The Stealth Races

Beneath the national media's radar, a fierce struggle is underway for control of dozens of state legislatures. The results may determine which party controls the US House of Representatives for the next 10 years.

| Fri Nov. 3, 2000 1:00 AM PST

While most media attention remains riveted on the roller-coaster ride of the presidential race, a quiet but critically important war is being waged for control of the 50 state legislatures.

In nearly a third of the states, the major parties are within a bare half-dozen seats of one another in one chamber. Control of those houses has national implications, thanks to a little-recognized fact of American politics: if a party controls both houses of the state legislature as well as the Governor's seat at the end of each decade, it wins the power to redraw its state's legislative district lines, both for the state legislature and for the US House of Representatives. That, in turn, can determine which party controls the US House.

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By using techniques like "packing" -- whereby the lines are drawn so that large numbers of your political opponents' voters are packed into a few districts -- those controlling the process can dramatically heighten their chances at winning the remaining districts.

In California, for example, Democrats regained the Governor's mansion in 1998, matching their control of the state house and senate, and thereby gaining power over California's redistricting for the first time in 20 years. Democrats gave abrupt notice that certain Republican Congresspeople could start looking for new jobs. "If James Rogan is still in office after 2002, he will be representing a district in the Pacific Ocean," crowed one Democratic consultant.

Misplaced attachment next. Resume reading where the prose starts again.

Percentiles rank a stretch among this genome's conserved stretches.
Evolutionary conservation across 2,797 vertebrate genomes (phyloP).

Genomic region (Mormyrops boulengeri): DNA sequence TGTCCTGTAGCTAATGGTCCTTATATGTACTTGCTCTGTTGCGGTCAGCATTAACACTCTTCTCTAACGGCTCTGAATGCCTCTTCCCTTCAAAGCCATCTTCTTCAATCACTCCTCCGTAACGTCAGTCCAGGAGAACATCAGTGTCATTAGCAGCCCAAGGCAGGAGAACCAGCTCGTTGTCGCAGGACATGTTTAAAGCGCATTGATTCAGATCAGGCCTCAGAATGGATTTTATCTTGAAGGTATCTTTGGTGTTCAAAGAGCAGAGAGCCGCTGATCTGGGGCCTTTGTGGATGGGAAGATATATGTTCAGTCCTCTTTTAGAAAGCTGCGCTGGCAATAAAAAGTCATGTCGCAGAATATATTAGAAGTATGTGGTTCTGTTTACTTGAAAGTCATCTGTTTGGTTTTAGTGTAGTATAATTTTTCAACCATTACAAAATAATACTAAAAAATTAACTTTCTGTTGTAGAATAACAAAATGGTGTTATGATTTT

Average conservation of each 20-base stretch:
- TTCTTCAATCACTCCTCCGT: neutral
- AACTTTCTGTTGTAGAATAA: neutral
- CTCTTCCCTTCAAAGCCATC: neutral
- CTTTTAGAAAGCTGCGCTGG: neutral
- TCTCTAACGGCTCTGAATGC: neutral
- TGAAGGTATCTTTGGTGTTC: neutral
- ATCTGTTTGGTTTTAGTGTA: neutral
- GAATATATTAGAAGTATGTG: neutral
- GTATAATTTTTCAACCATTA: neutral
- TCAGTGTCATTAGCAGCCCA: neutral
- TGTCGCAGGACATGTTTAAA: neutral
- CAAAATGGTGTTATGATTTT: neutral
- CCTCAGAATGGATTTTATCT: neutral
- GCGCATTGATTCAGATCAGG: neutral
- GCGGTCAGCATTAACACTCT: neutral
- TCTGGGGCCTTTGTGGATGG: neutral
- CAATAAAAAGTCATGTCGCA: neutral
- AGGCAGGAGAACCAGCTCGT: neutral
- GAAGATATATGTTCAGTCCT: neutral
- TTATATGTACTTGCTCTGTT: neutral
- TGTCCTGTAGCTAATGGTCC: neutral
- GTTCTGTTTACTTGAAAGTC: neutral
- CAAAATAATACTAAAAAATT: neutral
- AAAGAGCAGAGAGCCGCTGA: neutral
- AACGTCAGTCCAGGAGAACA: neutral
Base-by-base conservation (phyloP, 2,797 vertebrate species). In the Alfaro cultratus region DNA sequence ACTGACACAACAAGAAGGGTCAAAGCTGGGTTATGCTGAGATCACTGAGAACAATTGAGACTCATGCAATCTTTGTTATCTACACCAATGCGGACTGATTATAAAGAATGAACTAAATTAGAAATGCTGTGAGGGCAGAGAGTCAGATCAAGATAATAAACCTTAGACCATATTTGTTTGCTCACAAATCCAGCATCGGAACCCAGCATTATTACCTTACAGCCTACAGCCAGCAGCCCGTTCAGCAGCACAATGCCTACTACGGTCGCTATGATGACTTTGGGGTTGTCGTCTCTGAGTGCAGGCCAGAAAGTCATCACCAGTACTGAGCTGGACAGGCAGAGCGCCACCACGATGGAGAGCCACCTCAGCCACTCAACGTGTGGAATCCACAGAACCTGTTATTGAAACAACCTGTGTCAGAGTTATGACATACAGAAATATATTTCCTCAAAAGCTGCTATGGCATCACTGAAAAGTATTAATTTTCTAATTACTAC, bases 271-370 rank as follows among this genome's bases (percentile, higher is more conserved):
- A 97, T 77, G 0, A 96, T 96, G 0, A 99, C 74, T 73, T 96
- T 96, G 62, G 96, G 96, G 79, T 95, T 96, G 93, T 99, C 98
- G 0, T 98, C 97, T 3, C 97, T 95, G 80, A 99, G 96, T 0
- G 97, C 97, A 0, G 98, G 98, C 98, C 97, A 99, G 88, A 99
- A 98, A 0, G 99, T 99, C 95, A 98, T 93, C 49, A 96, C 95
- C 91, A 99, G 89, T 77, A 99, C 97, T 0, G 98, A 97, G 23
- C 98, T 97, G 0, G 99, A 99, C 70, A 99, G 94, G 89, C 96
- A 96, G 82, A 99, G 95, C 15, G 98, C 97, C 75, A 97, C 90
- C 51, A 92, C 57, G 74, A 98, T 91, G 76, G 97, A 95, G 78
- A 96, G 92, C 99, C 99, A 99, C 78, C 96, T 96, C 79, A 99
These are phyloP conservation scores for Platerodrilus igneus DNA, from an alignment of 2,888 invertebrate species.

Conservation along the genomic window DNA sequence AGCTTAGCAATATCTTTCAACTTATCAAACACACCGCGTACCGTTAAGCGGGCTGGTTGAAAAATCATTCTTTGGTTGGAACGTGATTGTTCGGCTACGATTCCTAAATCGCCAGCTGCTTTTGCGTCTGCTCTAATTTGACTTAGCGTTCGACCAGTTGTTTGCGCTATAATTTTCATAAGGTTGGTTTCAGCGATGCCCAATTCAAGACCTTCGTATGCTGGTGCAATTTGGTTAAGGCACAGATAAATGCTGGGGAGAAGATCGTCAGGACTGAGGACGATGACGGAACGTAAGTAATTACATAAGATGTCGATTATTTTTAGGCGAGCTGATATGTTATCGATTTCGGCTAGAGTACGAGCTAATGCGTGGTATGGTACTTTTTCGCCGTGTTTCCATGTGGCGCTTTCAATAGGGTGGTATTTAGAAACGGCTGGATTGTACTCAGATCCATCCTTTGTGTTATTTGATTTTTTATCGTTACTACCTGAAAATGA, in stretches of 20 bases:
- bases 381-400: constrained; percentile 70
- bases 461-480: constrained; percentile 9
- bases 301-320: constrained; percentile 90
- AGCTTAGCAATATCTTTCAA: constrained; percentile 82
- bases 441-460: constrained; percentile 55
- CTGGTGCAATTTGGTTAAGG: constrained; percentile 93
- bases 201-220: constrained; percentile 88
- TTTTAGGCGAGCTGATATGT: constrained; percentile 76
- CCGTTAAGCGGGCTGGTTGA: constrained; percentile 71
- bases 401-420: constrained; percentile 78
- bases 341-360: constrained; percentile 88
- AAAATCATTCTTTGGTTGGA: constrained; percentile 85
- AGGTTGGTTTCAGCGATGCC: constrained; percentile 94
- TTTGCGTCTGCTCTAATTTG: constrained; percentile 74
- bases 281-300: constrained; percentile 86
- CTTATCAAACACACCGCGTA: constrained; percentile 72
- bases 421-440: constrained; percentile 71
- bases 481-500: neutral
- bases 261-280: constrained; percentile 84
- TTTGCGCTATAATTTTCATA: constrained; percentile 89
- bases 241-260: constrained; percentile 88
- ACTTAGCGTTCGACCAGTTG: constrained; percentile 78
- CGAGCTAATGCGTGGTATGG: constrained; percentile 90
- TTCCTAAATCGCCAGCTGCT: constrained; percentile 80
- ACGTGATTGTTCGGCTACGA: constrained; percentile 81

Analysts in both parties say control over the 2001 redistricting process will give a party such an advantage that the state elections in 1998 and 2000 will determine who holds a majority in the US House through 2010. A handful of voters in 2000 may be determining representation for voters well into the next decade.

"In so many ways, redistricting will determine the future control of Congress," says Kevin Mack, who heads the Democratic Legislative Campaign Committee. Some observers say the 1994 elections -- when Republicans took control of Congress for the first time in over 40 years -- was due in part to the last redistricting in 1991.

Democrats control both houses in 19 state legislatures, Republicans in 17, and 13 are split (Nebraska's unicameral legislature is nonpartisan but leans conservative). In some 15 states, the majorities in at least one house are narrow enough that both parties have a chance at taking a majority on Election Day. Among them are big states such as Illinois, Michigan, Ohio, Pennsylvania, Texas, and Wisconsin.

Given the narrow margin of the GOP's House majority now -- 222 to 211 with two independents -- even a small shift could have big implications for national politics. Yet without the personality contest of the presidential contest to attract media attention, it's treated like political junkie trivia rather than prime time news.

Part of the problem is most voters aren't in on the game, as the battle boils down to only a handful of close races in each state. That's because most legislative districts were drawn in the last redistricting to be non-competitive. This small number of close races is being fought over furiously. Huge gobs of soft money have been raised and spent in nasty sound bite campaigns, as Democrats and Republicans try to sway undecided voters in these swing races.

The close breakdown at the state level -- like the tight battles for Congress and the presidency -- reflects the nation's political balance. Essentially we have two minority parties right now. Neither party has a majority of the national electorate on their side. So the tightrope balance and the stakes drive up the cost, and the acrimony, of these elections.

Public attention may be riveted by the presidential face-off, but the conflict for control of state capitals and redistricting may have longer-term partisan implications. And the real losers in all this usually are the ordinary voters, who typically end up bunkered down in a safe, one-party district where voting amounts to ratifying the candidate chosen to dominate their district.

So stay tuned to those legislative races and then, keep an eye on those legislators next year. That's when redistricting -- and the often bitter battle for future power -- starts in all 50 states.

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